visit the teachers already established, and to bring them fresh helpers. They landed on Uahuna, which, like the other isles, is high, broken, and precipitous. Their arrival was an unexpected joy to the good Laioha and his wife Ewa, who had been settled here about a year previously, and already had made a considerable impression on the people. Laioha blew a loud blast on a horn; and its echoes, reaching the villages nestled among precipices far up the valley, soon brought together about fifty wild men and women—some of whom had already made considerable progress in reading and writing.
At Paumau about a hundred people assembled under the trees, on the beautiful shore. Many carried spears and war-clubs, whaling-spades or shark-spears. Some had the head shaven all over; some in zones and belts, vertical or horizontal; some on one side, some on the other; some with a tuft of hair on the crown, some on the forehead, some on the occiput, and some hanging over the right or the left ear. And thus it was with the tattooing. The wildest taste and most fantastic and capricious figures were displayed upon the face, arms, legs, and over the whole body. Children are not tattooed; females but little, consequently they look like another and a milder race of beings.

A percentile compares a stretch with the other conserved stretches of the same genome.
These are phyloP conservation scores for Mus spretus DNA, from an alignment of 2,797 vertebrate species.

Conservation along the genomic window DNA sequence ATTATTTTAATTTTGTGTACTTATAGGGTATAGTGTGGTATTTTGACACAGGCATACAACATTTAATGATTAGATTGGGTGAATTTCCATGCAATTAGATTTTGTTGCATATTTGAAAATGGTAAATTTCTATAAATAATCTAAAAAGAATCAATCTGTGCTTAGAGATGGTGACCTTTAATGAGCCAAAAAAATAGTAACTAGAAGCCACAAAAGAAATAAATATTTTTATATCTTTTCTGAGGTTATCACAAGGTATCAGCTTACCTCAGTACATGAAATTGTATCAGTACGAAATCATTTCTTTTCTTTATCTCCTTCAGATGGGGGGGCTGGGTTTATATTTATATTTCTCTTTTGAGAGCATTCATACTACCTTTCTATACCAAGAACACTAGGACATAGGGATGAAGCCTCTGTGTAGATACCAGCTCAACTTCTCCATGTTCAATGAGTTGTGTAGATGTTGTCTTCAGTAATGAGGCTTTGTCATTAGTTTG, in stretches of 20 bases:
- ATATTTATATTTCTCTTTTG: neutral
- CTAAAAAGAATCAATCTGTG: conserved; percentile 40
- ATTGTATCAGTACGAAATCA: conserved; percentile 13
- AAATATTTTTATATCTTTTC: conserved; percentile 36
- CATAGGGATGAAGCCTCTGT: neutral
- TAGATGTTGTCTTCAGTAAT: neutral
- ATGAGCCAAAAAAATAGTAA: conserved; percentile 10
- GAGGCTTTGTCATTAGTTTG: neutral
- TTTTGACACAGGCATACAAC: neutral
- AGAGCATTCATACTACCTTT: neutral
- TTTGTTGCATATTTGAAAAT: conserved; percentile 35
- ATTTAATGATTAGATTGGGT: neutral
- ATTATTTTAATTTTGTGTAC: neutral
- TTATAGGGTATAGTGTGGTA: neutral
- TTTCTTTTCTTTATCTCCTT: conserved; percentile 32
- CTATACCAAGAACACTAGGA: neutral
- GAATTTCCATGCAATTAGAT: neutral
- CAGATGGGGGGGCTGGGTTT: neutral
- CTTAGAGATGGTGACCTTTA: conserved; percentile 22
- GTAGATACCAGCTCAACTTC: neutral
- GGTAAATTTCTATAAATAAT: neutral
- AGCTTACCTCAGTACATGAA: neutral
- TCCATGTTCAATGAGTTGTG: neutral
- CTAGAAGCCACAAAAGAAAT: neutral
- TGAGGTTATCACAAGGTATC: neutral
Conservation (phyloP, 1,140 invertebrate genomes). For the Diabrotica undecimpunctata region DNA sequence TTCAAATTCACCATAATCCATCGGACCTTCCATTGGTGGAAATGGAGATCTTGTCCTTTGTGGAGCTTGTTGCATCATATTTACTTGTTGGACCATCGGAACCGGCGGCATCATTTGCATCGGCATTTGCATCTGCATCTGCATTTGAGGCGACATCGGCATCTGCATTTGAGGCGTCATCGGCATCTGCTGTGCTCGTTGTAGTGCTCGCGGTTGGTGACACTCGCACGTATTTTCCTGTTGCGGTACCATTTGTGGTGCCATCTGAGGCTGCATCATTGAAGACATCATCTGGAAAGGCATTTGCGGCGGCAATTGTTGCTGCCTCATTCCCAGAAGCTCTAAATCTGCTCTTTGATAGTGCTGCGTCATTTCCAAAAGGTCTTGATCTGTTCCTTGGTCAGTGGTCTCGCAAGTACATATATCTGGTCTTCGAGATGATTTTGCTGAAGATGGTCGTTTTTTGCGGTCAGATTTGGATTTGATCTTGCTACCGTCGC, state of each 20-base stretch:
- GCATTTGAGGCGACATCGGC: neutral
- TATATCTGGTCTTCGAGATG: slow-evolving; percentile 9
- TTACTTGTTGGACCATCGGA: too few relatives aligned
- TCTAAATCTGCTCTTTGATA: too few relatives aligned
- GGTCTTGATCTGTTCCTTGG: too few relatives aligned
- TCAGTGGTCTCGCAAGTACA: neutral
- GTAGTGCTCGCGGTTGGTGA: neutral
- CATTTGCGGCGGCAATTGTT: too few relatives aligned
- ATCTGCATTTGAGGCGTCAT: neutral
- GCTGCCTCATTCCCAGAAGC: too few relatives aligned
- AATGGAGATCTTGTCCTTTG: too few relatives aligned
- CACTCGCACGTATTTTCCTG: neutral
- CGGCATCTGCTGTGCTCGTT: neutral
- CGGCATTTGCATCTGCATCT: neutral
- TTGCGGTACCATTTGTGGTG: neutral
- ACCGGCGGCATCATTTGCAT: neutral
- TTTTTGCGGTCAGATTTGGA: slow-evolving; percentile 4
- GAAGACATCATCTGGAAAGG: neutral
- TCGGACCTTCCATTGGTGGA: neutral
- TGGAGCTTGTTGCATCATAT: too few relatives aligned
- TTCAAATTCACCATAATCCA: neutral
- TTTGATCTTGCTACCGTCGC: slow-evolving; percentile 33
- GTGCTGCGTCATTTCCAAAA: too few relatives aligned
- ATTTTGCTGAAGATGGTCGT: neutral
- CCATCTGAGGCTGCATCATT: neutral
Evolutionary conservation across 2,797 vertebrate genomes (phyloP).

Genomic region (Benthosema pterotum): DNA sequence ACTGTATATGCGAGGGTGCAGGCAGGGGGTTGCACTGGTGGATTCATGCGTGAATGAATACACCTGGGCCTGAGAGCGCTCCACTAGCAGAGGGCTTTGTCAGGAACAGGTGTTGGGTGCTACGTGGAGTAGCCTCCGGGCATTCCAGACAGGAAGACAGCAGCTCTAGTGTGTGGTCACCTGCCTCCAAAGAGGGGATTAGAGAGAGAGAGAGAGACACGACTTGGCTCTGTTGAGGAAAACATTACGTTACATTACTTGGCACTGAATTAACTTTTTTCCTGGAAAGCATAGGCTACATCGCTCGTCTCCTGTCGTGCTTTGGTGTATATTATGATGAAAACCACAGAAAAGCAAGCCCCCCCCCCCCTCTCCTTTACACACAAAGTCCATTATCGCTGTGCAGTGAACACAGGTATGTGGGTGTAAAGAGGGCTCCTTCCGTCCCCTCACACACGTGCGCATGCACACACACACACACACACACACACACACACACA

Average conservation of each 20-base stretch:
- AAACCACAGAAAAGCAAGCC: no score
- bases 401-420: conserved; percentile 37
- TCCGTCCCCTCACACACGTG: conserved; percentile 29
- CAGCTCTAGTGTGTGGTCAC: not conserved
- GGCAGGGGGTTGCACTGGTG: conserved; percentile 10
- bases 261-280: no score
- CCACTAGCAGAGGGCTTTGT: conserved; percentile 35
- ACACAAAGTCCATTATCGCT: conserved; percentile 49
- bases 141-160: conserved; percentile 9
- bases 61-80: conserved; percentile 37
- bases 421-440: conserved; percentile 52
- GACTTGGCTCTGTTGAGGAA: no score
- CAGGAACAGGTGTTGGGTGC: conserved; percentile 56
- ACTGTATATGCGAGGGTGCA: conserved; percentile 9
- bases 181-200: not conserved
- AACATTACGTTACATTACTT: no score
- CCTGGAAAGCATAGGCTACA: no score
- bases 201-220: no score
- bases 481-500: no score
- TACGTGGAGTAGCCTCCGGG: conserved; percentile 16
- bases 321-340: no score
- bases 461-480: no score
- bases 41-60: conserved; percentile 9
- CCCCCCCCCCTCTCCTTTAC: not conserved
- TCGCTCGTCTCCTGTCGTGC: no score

To this strange crowd Mr Coan and his friends endeavoured to explain some of the simplest doctrines of Christianity. One old warrior, heavily tattooed, and with closely shaven head, who carried a large green leaf to shade his eyes, was witty and sceptical, and brought up many objections to the new creed. But presently he confessed that it was good, and bade Mr Coan speak also to his chief. The latter, on hearing of a heaven in which there was neither fighting nor hunger, remarked that "it would be a good place for cowards and lazy folk, who are afraid to fight, and too indolent to climb cocoa-palms or bread-fruit trees." His repartees excited laughter in the crowd; but after a while, he, like the old warrior, declared that it was good, and that he would forsake heathenism.
Pressing the hand of his new white friend, he said, "Kaoha oe"—"Love to thee." He became serious and earnest, and listened